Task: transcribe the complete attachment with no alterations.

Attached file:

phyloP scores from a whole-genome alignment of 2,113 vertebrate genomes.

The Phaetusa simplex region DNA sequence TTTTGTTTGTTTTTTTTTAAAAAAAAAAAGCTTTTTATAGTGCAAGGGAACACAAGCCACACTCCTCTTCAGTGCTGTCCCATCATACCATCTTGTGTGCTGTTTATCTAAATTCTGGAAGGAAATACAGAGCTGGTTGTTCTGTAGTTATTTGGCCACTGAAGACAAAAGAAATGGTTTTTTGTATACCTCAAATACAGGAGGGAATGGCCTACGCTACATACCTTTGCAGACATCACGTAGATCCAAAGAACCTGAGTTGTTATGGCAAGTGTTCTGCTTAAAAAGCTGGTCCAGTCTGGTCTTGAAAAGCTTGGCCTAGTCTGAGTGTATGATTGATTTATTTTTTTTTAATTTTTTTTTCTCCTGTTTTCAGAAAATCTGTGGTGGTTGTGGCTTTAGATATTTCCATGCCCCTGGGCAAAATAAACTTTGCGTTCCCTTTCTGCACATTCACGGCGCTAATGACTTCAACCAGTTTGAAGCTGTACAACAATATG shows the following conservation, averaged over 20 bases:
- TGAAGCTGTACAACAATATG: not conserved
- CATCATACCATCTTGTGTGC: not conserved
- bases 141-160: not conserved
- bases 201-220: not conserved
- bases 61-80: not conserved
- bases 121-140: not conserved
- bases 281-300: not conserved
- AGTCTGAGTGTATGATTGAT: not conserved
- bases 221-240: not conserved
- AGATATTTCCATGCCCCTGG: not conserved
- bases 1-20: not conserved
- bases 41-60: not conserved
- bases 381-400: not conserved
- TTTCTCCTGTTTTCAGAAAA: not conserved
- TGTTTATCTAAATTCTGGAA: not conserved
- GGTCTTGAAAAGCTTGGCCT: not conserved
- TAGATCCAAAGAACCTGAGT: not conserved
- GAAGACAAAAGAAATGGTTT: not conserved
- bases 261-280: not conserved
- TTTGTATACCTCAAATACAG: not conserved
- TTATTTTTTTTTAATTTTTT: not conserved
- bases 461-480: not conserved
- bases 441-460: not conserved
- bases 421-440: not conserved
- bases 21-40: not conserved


phyloP scores from a whole-genome alignment of 2,113 vertebrate genomes.

The Phaetusa simplex region DNA sequence TTTTGTTTGTTTTTTTTTAAAAAAAAAAAGCTTTTTATAGTGCAAGGGAACACAAGCCACACTCCTCTTCAGTGCTGTCCCATCATACCATCTTGTGTGCTGTTTATCTAAATTCTGGAAGGAAATACAGAGCTGGTTGTTCTGTAGTTATTTGGCCACTGAAGACAAAAGAAATGGTTTTTTGTATACCTCAAATACAGGAGGGAATGGCCTACGCTACATACCTTTGCAGACATCACGTAGATCCAAAGAACCTGAGTTGTTATGGCAAGTGTTCTGCTTAAAAAGCTGGTCCAGTCTGGTCTTGAAAAGCTTGGCCTAGTCTGAGTGTATGATTGATTTATTTTTTTTTAATTTTTTTTTCTCCTGTTTTCAGAAAATCTGTGGTGGTTGTGGCTTTAGATATTTCCATGCCCCTGGGCAAAATAAACTTTGCGTTCCCTTTCTGCACATTCACGGCGCTAATGACTTCAACCAGTTTGAAGCTGTACAACAATATG shows the following conservation, averaged over 20 bases:
- TGAAGCTGTACAACAATATG: not conserved
- CATCATACCATCTTGTGTGC: not conserved
- bases 141-160: not conserved
- bases 201-220: not conserved
- bases 61-80: not conserved
- bases 121-140: not conserved
- bases 281-300: not conserved
- AGTCTGAGTGTATGATTGAT: not conserved
- bases 221-240: not conserved
- AGATATTTCCATGCCCCTGG: not conserved
- bases 1-20: not conserved
- bases 41-60: not conserved
- bases 381-400: not conserved
- TTTCTCCTGTTTTCAGAAAA: not conserved
- TGTTTATCTAAATTCTGGAA: not conserved
- GGTCTTGAAAAGCTTGGCCT: not conserved
- TAGATCCAAAGAACCTGAGT: not conserved
- GAAGACAAAAGAAATGGTTT: not conserved
- bases 261-280: not conserved
- TTTGTATACCTCAAATACAG: not conserved
- TTATTTTTTTTTAATTTTTT: not conserved
- bases 461-480: not conserved
- bases 441-460: not conserved
- bases 421-440: not conserved
- bases 21-40: not conserved